Over the past four years I have written a number of articles about our Cavity Nesting Team study up at Harrison Hills Park in northern Allegheny County. This year we have twenty-nine nesting boxes scattered across the park and the Team started our 2018 monitoring on March 31. We have built up a steady accumulation of observations and hypotheses during the years of our study. Our findings from 2015 helped us better understand the optimal location variables for our nesting boxes (and our relocated 2016 boxes were almost all utilized for nests!). Our 2016 data helped us design two experiments for 2017 in which we tried to regulate house wren nesting in our boxes (house wrens are very destructive to nesting blue birds and tree swallows). The results of our experiments in 2017 were not very successful but we re-tuned some of our 2017 ideas for the 2018 season and may have finally achieved a sustainable equilibrium between blue birds, tree swallows and house wrens.
This year’s Cavity Nesting Team consists of ten volunteers: Deborah and I and Sharon Svitek take turns monitoring the boxes in and around the “High Meadow.” Patrick and Mardelle Kopnicky and Dave and Kathy Brooke check the boxes around the “Bat House Meadow.” Chris Urik and Kristi Cihil take turns monitoring the boxes at the park entrance and up in the fields near the Environmental Learning Center, and Paul Dudek checks the boxes around the pond and soccer fields in the southern end of the park. We also had a great group of student volunteers from the Harvest Baptist Church who helped us out during our May monitoring. Data from our observations are uploaded to an on-line Google spreadsheet, and each week Deborah compiles and distributes the growing data tables to each member of the team. Also, each year Chris Urik has made new GPS maps of the park showing the precise location of each nesting box.
As I have talked about before, native cavity nesting bird species (eastern bluebirds, tree swallows, house wrens, Carolina wrens, titmice, chickadees, nuthatches, etc.) naturally use tree holes for their nesting sites. These holes are most often found in older, often dead or dying trees, and they are typically abandoned cavities that have been chiseled out by woodpeckers. The lack of the these older trees in most forests has led to a “housing crisis for these cavity nesting species. Nest boxes, of course, are artificial substitutes for these natural tree holes.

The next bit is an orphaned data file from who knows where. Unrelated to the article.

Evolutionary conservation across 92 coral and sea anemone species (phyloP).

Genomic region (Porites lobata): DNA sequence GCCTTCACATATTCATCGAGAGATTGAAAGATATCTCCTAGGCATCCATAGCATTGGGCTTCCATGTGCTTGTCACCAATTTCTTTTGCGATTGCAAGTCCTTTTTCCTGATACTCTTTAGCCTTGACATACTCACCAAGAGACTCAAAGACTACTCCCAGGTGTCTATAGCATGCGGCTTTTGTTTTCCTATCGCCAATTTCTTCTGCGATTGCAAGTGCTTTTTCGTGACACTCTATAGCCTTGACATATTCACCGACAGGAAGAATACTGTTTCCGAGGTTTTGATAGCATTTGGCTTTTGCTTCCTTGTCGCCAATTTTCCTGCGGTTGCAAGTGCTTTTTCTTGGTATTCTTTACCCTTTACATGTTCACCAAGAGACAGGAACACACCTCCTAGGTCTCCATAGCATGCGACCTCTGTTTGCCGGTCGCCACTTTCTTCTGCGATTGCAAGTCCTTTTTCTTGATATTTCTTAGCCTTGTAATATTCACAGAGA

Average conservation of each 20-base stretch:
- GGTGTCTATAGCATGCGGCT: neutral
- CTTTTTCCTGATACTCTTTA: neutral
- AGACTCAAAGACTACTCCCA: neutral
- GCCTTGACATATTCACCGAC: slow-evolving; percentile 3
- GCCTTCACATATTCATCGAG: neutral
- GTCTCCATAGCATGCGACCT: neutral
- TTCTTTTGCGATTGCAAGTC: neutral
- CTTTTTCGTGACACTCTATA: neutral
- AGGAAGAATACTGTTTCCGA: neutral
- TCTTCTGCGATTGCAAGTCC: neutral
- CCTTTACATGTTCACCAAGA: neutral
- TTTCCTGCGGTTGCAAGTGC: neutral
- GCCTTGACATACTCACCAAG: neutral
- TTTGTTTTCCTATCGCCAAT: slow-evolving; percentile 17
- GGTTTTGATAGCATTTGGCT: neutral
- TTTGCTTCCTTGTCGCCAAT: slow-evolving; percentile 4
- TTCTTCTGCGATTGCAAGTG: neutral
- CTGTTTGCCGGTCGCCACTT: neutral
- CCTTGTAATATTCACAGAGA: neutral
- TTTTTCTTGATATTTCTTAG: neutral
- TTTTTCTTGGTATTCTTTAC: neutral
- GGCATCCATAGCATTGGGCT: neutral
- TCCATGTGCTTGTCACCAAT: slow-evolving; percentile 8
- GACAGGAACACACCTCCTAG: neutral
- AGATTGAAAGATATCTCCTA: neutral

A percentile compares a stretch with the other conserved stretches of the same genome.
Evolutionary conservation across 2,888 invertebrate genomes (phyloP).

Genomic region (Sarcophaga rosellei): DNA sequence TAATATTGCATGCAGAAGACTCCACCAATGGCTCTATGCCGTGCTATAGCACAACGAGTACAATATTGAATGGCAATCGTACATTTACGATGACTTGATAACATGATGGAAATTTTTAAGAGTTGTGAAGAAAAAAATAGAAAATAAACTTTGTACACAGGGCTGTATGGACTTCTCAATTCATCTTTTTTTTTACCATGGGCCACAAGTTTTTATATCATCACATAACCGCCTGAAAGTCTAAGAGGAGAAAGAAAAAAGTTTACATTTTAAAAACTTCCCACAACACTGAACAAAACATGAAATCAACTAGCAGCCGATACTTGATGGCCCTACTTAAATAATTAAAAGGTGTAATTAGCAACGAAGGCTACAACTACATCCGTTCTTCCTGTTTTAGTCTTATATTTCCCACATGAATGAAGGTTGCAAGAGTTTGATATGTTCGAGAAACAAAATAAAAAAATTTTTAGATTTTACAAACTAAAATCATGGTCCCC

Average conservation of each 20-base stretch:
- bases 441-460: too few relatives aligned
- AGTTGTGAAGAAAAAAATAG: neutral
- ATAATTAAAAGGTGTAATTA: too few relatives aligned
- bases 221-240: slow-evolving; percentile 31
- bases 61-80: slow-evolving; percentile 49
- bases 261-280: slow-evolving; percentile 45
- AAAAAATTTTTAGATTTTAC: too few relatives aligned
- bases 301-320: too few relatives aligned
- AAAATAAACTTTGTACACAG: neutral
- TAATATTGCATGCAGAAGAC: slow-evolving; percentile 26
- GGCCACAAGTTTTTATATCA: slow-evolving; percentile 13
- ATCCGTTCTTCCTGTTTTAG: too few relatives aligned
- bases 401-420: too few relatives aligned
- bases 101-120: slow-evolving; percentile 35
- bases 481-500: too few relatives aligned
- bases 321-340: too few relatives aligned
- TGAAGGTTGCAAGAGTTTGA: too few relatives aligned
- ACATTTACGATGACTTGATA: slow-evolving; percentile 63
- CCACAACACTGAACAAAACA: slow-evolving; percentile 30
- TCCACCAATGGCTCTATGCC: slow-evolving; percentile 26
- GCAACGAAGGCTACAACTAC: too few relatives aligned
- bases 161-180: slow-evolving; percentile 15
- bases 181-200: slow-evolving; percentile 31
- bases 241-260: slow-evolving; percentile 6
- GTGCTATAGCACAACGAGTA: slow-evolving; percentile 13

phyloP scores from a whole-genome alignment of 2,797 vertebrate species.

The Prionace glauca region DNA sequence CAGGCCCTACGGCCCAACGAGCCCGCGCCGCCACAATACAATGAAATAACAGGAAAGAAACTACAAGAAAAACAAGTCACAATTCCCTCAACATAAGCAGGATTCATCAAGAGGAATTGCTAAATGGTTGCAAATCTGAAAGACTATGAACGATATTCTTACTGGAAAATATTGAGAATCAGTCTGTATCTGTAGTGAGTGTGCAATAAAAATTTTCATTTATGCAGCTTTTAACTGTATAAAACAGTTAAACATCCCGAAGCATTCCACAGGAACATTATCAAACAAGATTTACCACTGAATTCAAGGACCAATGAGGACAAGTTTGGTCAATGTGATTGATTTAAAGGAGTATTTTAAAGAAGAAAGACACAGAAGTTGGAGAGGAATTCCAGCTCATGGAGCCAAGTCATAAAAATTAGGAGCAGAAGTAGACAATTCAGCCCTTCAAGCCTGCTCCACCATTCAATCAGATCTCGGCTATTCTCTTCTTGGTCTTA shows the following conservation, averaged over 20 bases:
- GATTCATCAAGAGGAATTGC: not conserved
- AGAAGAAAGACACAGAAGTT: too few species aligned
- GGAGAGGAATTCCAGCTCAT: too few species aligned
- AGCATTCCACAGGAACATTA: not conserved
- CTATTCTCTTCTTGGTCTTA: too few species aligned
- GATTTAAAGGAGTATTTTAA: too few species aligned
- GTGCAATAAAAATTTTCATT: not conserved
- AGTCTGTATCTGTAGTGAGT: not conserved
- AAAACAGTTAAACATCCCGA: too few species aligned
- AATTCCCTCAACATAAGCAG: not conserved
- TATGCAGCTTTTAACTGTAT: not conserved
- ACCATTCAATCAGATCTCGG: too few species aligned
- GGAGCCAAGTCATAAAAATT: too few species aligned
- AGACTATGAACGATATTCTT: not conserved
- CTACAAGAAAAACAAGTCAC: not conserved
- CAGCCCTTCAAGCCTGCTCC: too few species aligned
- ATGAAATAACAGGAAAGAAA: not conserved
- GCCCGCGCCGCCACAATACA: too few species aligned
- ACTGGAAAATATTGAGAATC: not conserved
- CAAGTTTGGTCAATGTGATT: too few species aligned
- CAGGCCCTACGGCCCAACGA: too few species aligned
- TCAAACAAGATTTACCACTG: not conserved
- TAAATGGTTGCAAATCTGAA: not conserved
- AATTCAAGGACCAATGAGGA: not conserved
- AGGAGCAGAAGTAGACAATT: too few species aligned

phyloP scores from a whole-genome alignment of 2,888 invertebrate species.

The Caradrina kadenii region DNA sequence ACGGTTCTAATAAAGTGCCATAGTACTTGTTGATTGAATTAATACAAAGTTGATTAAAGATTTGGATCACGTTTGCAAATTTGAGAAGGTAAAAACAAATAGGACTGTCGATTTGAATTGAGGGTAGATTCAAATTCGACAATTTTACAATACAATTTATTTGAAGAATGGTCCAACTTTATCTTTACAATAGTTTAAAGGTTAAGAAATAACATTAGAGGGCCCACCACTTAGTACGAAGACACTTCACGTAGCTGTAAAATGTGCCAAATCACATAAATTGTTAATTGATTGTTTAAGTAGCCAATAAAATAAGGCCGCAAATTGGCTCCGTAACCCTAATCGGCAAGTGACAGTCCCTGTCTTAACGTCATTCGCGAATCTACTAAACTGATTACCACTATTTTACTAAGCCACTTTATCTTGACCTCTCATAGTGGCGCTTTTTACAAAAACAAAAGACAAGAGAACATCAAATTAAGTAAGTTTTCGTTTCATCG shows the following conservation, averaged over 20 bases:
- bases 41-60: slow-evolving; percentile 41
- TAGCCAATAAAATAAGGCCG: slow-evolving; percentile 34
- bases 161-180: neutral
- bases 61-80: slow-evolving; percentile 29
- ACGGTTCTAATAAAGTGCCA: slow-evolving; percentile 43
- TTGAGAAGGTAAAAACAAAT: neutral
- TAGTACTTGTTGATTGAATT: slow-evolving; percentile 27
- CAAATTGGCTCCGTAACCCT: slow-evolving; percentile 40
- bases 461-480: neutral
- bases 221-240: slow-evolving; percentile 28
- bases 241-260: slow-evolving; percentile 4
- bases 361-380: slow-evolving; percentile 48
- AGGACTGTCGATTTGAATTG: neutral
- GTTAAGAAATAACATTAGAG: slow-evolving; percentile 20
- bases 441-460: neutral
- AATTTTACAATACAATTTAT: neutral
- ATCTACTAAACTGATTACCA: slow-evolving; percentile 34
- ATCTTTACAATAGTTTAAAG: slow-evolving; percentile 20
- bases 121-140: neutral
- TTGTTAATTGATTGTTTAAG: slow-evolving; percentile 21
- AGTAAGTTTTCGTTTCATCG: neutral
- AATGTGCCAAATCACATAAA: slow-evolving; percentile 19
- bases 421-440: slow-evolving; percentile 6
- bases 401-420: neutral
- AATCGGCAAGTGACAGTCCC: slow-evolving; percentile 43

So what have we seen so far in 2018?
We saw our first blue bird nest on April 19 in a nesting box near the park’s Environmental Learning Center, and the first eggs were seen a week and a half later (April 28). Two weeks later (May 14) these eggs had hatched into nestlings and by then a large number of other boxes throughout the park were being utilized by nesting blue birds. In the first six weeks of our study eleven boxes had blue bird nests and thirty-three eggs were counted. Also during this initial period of the season, two boxes had tree swallow nests started (no eggs yet) and four boxes had house wren nests (also no eggs yet).
In the next three weeks two more boxes (13 total) had blue bird nests (43 eggs total with 28 nestlings and 24 fledges), one more tree swallow nest was built (3 total boxes with 15 eggs and 7 nestlings), and four more boxes had house wren nests (6 total boxes with one observed egg). A number of these house wren nests were “dummy” nests built by male house wrens as part of their mating displays. We diligently removed these practice nests in an attempt to distract the wrens from actual nesting. We also observed in this time frame one chickadee nest (0 eggs).